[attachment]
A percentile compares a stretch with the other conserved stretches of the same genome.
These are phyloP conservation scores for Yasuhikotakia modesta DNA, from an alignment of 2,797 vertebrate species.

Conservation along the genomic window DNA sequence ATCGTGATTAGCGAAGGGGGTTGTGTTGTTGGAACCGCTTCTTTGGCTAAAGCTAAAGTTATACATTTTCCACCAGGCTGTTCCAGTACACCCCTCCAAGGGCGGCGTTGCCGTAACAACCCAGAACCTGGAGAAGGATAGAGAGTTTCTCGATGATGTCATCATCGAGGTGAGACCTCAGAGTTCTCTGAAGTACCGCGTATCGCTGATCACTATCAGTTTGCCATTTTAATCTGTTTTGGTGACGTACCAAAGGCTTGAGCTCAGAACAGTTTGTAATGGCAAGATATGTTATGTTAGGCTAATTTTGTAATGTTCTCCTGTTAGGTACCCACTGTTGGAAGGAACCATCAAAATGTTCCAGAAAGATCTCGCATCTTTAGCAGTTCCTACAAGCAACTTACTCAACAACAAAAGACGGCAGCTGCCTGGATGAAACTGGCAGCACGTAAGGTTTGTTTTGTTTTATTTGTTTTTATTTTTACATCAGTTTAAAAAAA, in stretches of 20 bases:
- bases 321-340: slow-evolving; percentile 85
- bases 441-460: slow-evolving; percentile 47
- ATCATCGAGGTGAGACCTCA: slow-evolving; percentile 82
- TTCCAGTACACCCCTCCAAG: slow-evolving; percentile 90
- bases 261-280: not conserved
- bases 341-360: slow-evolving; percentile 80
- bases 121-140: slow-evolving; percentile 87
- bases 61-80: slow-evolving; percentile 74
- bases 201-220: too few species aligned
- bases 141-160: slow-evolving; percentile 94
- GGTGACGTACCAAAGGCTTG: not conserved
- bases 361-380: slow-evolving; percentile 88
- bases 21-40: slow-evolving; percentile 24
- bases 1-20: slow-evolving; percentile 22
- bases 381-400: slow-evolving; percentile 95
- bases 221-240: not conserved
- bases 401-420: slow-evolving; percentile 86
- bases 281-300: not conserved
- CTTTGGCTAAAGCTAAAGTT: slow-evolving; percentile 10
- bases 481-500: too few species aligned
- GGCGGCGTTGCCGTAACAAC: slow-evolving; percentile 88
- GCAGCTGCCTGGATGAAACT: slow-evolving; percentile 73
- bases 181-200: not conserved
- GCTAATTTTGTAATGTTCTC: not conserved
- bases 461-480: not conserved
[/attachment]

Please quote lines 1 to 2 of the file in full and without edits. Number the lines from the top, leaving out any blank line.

A percentile compares a stretch with the other conserved stretches of the same genome.
These are phyloP conservation scores for Yasuhikotakia modesta DNA, from an alignment of 2,797 vertebrate species.